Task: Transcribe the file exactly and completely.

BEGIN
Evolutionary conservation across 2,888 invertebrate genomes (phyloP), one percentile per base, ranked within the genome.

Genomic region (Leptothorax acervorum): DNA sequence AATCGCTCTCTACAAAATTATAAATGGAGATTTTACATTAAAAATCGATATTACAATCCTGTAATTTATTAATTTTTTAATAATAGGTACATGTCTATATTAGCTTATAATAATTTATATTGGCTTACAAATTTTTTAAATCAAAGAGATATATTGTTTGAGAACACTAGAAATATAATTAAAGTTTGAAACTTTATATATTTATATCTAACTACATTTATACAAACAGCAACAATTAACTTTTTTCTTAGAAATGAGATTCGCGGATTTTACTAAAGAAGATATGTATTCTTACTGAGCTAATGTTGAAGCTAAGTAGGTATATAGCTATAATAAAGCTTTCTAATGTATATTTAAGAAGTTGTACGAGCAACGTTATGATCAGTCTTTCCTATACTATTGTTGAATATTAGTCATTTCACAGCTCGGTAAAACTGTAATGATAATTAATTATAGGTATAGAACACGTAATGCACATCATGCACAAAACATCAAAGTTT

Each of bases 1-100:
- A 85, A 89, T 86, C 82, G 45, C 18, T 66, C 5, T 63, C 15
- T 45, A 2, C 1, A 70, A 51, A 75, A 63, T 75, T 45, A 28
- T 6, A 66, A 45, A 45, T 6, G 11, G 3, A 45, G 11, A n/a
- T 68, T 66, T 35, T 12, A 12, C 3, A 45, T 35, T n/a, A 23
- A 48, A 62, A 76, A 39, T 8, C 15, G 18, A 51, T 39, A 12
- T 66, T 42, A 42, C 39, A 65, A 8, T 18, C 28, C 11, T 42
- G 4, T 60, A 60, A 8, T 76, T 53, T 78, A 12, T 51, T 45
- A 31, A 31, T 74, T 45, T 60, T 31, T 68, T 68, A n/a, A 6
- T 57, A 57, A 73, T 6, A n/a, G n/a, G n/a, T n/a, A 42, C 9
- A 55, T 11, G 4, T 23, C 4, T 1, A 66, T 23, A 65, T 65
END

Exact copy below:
Evolutionary conservation across 2,888 invertebrate genomes (phyloP), one percentile per base, ranked within the genome.

Genomic region (Leptothorax acervorum): DNA sequence AATCGCTCTCTACAAAATTATAAATGGAGATTTTACATTAAAAATCGATATTACAATCCTGTAATTTATTAATTTTTTAATAATAGGTACATGTCTATATTAGCTTATAATAATTTATATTGGCTTACAAATTTTTTAAATCAAAGAGATATATTGTTTGAGAACACTAGAAATATAATTAAAGTTTGAAACTTTATATATTTATATCTAACTACATTTATACAAACAGCAACAATTAACTTTTTTCTTAGAAATGAGATTCGCGGATTTTACTAAAGAAGATATGTATTCTTACTGAGCTAATGTTGAAGCTAAGTAGGTATATAGCTATAATAAAGCTTTCTAATGTATATTTAAGAAGTTGTACGAGCAACGTTATGATCAGTCTTTCCTATACTATTGTTGAATATTAGTCATTTCACAGCTCGGTAAAACTGTAATGATAATTAATTATAGGTATAGAACACGTAATGCACATCATGCACAAAACATCAAAGTTT

Each of bases 1-100:
- A 85, A 89, T 86, C 82, G 45, C 18, T 66, C 5, T 63, C 15
- T 45, A 2, C 1, A 70, A 51, A 75, A 63, T 75, T 45, A 28
- T 6, A 66, A 45, A 45, T 6, G 11, G 3, A 45, G 11, A n/a
- T 68, T 66, T 35, T 12, A 12, C 3, A 45, T 35, T n/a, A 23
- A 48, A 62, A 76, A 39, T 8, C 15, G 18, A 51, T 39, A 12
- T 66, T 42, A 42, C 39, A 65, A 8, T 18, C 28, C 11, T 42
- G 4, T 60, A 60, A 8, T 76, T 53, T 78, A 12, T 51, T 45
- A 31, A 31, T 74, T 45, T 60, T 31, T 68, T 68, A n/a, A 6
- T 57, A 57, A 73, T 6, A n/a, G n/a, G n/a, T n/a, A 42, C 9
- A 55, T 11, G 4, T 23, C 4, T 1, A 66, T 23, A 65, T 65